In 2014, the Norwegian exploration industry’s attention was drawn to the South Central Graben area of the CGR2015M GeoStreamer dataset, where Det Norske sought to pursue the same play concept almost 300 km along the basin margin to the south. Well 2/9-5S, located on a terrace to the west of the Mandal High, targeted an Upper Jurassic play and a secondary ’pre-Jurassic’ play in a rotated fault block on the margins of a large fractured basement high. Unfortunately, this new well was dry, with only thin minor sandstone intervals at both Jurassic and pre-Jurassic target levels. Although a disappointing result, the play concept of Middle-Upper Jurassic sandstones being distributed down flank from the Mandal High onto the Piggvar Terrace and possibly further on into the Gertrud Graben are still considered viable targets. Illuminating them, mapping their distribution and characterising potential stratigraphic or structural traps accurately becomes essential for evaluating and de-risking leads or prospects in the area. GeoStreamer’s improved imaging and broader frequency spectrum, including more low frequencies, provides that opportunity and allows the interpreter to confidently map the structural complexity. The AVO/AVA capabilities of GeoStreamer data coupled with the well control in this mature area should allow the delineation of the lithology and fluids within reservoir intervals, thereby helping to de-risk the area with regards to the location of possible reservoirs, traps and seals.
The figure (above) shows several potential scenarios where hydrocarbons could accumulate around the Mandal High and within the Piggvar Terrace areas. The traps include rotated fault blocks, folding due to local inversion and stratigraphic traps on the flanks of the high.
In well 2/9-3, the Late Jurassic Kimmeridge Clay Formation was proven to be within the upper part of the oil window and wells in the area have also penetrated potential reservoir sandstones in the Middle to Upper Jurassic Bryne Ula Formations. In addition, the Mandal High shows fault/ fracture patterns in the metamorphic basement that could act as migration pathways or as a fractured basement reservoir. All of this indicates that there is still remaining hydrocarbon potential in the main Central Graben area.
Illuminating Subtle Traps
Moving further east within the CGR2015M dataset, to where the Coffee Soil Fault separates the Danish Central Graben from the Ringkøbing-Fyn High and the Norwegian Danish Basin, the exploration focus changes from the Jurassic- Cretaceous within the Central Graben to the Paleocene (Siri Fairway) close to the Norwegian-Danish border. Evidence on the seismic data of chaotic geometries with thickness variations in the Paleocene, combined with a general lack of continuous reflectors in the CGR2015M survey, could potentially indicate a sand-rich system. These are interpreted to be related to the intra-Paleocene channel mounds of the Siri Fairway just to the south. The new CGR2015M survey could enable the stratigraphy and traps relating to the Siri Fairway on the platform that is proven in the Danish sector, to be mapped further to the north in the Norwegian sector and extend the exploration potential.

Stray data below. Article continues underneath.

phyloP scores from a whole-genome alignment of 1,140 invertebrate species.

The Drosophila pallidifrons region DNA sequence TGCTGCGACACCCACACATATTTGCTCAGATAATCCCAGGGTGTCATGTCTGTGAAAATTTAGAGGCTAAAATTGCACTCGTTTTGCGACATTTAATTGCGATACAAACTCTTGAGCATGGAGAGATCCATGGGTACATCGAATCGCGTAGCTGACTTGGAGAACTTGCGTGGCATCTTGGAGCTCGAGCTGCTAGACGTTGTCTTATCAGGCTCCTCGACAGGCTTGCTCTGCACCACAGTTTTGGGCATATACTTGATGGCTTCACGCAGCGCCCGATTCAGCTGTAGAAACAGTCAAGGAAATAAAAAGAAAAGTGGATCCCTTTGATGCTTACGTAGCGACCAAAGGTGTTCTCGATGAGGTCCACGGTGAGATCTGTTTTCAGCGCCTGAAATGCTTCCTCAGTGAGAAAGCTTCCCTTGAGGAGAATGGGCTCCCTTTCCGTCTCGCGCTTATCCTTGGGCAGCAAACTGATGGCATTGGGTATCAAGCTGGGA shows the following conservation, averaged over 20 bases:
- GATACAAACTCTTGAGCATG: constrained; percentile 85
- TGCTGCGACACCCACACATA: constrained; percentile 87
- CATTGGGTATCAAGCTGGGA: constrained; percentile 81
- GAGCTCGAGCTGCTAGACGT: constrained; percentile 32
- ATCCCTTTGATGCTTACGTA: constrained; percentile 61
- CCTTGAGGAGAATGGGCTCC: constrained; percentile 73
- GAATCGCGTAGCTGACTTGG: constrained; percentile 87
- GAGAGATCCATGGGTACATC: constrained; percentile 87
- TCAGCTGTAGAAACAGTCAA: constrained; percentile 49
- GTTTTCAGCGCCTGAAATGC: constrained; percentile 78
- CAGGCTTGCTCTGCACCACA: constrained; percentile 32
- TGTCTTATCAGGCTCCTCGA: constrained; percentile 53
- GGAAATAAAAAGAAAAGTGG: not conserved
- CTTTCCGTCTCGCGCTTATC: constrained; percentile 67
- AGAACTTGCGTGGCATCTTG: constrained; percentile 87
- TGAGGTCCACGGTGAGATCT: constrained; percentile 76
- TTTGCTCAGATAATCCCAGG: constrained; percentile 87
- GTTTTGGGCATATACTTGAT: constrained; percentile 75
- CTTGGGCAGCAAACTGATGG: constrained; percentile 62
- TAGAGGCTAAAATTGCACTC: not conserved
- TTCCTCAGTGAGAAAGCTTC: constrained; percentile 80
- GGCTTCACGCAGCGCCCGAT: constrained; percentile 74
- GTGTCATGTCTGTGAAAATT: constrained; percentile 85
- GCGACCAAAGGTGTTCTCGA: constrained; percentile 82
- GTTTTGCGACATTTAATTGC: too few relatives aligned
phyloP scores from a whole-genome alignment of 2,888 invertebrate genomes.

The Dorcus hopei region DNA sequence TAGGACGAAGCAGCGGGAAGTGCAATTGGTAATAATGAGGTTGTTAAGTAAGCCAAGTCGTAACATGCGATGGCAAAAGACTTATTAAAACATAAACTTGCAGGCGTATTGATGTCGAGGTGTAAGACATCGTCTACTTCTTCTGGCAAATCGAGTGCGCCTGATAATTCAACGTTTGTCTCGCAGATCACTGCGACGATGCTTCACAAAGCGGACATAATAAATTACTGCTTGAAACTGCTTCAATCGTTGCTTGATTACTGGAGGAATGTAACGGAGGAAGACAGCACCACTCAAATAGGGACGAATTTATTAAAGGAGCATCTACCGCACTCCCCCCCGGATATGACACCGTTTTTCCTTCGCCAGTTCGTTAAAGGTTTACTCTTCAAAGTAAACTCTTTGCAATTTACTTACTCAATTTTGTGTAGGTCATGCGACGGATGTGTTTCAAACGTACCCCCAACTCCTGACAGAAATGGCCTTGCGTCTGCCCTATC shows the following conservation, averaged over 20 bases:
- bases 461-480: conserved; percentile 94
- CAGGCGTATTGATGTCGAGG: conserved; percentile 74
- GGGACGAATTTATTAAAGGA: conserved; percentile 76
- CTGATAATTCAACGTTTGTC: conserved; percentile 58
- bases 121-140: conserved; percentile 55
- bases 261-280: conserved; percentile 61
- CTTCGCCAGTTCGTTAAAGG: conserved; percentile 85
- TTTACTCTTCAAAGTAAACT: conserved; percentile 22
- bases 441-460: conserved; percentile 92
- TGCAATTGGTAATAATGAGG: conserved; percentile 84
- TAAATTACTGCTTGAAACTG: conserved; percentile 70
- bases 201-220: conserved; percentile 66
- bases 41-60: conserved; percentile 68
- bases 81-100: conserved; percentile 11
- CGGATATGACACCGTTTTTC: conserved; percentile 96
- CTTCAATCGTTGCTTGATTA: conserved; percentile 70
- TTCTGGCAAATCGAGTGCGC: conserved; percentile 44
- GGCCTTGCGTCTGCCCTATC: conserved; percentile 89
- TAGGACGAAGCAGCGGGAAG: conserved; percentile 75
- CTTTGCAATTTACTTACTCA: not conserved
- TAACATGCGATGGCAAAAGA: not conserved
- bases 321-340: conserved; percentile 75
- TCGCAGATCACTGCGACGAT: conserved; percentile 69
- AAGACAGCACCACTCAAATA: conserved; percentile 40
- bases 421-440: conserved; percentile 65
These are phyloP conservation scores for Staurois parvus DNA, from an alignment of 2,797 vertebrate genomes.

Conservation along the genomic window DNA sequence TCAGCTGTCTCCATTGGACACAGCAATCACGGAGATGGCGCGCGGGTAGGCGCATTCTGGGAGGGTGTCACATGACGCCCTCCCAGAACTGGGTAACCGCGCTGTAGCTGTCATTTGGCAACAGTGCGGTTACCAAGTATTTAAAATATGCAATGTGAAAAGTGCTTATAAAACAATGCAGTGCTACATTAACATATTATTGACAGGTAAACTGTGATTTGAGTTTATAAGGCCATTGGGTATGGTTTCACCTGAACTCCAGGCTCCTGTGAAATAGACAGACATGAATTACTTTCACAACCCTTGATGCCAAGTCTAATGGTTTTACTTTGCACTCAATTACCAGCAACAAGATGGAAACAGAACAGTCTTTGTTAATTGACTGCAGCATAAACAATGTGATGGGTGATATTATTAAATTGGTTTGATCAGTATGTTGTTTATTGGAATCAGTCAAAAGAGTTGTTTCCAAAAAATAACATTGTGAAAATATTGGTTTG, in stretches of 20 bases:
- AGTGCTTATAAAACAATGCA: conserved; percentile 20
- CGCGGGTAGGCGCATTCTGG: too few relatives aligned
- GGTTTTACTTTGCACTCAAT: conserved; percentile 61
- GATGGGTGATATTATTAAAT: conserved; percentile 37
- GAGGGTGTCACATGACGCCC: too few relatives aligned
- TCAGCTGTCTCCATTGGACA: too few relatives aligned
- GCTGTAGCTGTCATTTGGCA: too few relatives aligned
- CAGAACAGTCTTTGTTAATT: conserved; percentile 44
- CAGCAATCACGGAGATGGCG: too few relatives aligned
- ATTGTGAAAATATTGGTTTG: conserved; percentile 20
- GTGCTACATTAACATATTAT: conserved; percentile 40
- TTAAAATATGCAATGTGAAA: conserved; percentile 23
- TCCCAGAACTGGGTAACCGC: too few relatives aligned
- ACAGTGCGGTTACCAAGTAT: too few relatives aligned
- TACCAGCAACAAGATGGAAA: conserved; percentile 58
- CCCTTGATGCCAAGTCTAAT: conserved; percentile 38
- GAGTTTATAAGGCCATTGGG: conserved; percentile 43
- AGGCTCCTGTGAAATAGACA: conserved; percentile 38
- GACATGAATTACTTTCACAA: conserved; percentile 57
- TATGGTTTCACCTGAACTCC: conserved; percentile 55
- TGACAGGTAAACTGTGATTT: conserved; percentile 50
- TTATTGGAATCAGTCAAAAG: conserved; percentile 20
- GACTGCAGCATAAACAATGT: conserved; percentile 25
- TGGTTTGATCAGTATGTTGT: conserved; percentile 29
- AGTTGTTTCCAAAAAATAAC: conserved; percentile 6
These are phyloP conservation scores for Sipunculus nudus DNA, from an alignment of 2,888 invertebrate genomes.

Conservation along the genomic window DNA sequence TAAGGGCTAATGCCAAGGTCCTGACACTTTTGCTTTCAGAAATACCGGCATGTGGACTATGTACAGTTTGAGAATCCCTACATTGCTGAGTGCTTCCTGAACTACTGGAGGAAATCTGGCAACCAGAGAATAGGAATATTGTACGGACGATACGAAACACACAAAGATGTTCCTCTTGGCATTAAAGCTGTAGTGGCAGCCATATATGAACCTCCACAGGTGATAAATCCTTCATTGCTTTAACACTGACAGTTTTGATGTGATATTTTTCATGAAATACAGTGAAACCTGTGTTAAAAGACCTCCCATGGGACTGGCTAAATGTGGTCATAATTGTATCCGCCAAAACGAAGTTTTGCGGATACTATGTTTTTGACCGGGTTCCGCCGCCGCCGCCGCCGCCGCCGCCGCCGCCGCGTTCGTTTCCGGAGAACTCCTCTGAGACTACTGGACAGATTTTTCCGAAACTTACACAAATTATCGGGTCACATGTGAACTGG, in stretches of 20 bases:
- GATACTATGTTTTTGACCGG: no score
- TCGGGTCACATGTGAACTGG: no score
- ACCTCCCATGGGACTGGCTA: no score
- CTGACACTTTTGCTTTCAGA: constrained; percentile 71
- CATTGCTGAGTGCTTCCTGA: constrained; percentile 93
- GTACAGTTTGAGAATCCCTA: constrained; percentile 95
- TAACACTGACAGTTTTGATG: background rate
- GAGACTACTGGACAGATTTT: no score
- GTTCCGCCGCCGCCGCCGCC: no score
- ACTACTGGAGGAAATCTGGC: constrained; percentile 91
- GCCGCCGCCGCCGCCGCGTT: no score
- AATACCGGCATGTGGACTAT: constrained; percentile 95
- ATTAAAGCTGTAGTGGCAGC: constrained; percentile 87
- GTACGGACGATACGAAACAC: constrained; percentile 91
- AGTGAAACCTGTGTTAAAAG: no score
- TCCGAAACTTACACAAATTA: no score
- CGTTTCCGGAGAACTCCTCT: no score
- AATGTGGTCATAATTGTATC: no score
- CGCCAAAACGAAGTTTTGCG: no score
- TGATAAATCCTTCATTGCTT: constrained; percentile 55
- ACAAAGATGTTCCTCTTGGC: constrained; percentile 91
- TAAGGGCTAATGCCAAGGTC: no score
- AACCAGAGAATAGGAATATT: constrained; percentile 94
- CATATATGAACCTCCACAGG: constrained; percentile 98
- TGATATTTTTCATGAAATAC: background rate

Additionally, a Permian-Carboniferous sub-basin in the Norwegian Danish Basin to the east of the Coffee Soil Fault can now be identified. This basin has been poorly understood using conventional seismic data, but GeoStreamer data has greatly improved the imaging of the deep structure, where rotated fault blocks can be observed, which could represent potential hydrocarbon traps for future exploration targets.
The Permian-Carboniferous basin continues to be exposed to the south in the TEG2013 survey, where the sediment infill is up to 750m thick towards the north (see figure right), truncated against a basement high to the south. The northwards dip of the basin within the TEG2013 survey and the similar geological setting of the basin to that of the CGR2015M survey indicates that it extends from the Tail End Graben along the east side of the Coffee Soil Fault, northwards to the Norwegian Danish Basin, as seen in the CGR2015M survey. Future surveys (as indicated on the map at the top of this page) aim to provide the next piece of the puzzle towards unravelling the deep structure in this area.
Within the Permian-Carboniferous sub-basin in the TEG2013 area there is a change in dip and seismic character which could be associated with the permo-Carboniferous unconformity, providing geometries for stratigraphic and structural traps for hydrocarbons sourced from Carboniferous coals (as illustrated in the figures below.)
The combination of seamless broadband regional seismic combined with good well control will allow explorationists an opportunity to unravel more of the regional geology and unveil potential new plays across this already highly prolific region. Through illuminating the more subtle traps within this established area and exploring the edges, the Central Graben is still unveiling new potential.